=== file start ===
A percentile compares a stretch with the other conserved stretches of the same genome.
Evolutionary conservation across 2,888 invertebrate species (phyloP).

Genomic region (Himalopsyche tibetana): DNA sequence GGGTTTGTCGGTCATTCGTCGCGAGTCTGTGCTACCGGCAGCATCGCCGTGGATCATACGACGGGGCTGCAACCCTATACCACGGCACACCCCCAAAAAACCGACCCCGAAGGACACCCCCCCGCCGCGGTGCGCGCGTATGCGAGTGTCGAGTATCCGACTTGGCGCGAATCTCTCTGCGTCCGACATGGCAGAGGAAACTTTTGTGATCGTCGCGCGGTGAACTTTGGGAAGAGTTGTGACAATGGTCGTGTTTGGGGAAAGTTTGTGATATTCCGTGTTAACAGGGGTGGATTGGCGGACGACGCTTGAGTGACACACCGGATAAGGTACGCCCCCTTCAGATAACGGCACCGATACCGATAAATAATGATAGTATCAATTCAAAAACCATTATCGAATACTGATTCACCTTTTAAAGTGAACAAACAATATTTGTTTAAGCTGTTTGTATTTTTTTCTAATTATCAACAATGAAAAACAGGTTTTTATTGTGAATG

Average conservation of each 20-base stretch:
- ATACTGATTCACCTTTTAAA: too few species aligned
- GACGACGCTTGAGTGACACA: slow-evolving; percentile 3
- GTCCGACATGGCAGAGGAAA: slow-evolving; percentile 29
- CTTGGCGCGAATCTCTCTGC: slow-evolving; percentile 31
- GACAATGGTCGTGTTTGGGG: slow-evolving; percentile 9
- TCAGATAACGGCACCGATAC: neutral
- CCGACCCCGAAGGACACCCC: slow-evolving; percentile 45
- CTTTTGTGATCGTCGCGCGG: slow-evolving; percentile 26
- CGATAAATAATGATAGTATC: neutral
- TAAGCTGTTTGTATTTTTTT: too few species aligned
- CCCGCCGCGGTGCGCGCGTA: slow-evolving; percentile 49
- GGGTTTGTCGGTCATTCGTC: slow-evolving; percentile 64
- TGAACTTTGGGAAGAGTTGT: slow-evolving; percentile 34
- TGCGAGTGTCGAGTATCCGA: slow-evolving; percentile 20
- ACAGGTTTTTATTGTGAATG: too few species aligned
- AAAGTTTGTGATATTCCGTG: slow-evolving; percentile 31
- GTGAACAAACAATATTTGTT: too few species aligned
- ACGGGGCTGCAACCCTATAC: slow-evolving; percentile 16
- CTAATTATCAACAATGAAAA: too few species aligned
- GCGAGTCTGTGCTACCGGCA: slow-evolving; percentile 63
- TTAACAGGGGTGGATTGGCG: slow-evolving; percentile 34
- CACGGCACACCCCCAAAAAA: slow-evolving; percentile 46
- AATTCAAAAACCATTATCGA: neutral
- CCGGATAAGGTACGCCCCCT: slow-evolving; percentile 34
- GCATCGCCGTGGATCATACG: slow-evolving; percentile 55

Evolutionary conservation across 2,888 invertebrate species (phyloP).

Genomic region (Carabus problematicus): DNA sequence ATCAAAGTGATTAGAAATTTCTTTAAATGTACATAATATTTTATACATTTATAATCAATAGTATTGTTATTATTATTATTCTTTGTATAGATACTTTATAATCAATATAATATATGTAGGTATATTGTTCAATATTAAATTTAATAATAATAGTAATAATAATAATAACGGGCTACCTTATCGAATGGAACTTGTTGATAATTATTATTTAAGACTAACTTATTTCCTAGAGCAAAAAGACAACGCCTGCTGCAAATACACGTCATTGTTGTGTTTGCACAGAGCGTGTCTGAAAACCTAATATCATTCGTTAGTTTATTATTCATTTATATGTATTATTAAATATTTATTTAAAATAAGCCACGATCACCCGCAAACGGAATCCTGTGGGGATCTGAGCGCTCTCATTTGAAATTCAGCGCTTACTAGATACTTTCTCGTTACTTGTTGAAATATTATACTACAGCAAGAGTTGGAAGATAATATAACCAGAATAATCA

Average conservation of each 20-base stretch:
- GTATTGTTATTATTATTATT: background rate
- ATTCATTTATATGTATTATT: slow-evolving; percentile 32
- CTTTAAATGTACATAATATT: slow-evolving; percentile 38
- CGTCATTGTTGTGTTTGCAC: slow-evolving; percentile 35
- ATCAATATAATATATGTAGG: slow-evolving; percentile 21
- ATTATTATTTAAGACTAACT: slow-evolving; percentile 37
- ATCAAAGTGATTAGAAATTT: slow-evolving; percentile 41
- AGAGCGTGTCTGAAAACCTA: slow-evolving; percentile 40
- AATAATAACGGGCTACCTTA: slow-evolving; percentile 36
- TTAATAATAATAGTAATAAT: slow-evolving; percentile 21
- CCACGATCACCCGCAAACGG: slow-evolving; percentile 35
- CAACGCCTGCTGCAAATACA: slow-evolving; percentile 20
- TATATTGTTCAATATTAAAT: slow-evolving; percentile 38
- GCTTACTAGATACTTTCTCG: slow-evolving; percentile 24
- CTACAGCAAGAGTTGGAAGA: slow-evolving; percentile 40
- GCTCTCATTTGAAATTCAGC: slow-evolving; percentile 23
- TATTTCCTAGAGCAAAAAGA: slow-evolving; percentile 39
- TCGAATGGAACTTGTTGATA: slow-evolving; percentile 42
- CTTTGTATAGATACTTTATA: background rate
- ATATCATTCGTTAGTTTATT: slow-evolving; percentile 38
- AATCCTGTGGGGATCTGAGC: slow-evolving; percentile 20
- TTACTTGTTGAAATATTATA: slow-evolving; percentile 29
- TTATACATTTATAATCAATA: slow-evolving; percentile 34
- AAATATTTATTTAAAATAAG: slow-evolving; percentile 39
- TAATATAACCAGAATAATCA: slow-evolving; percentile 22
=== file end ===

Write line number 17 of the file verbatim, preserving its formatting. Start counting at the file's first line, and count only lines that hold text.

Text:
- TGAACTTTGGGAAGAGTTGT: slow-evolving; percentile 34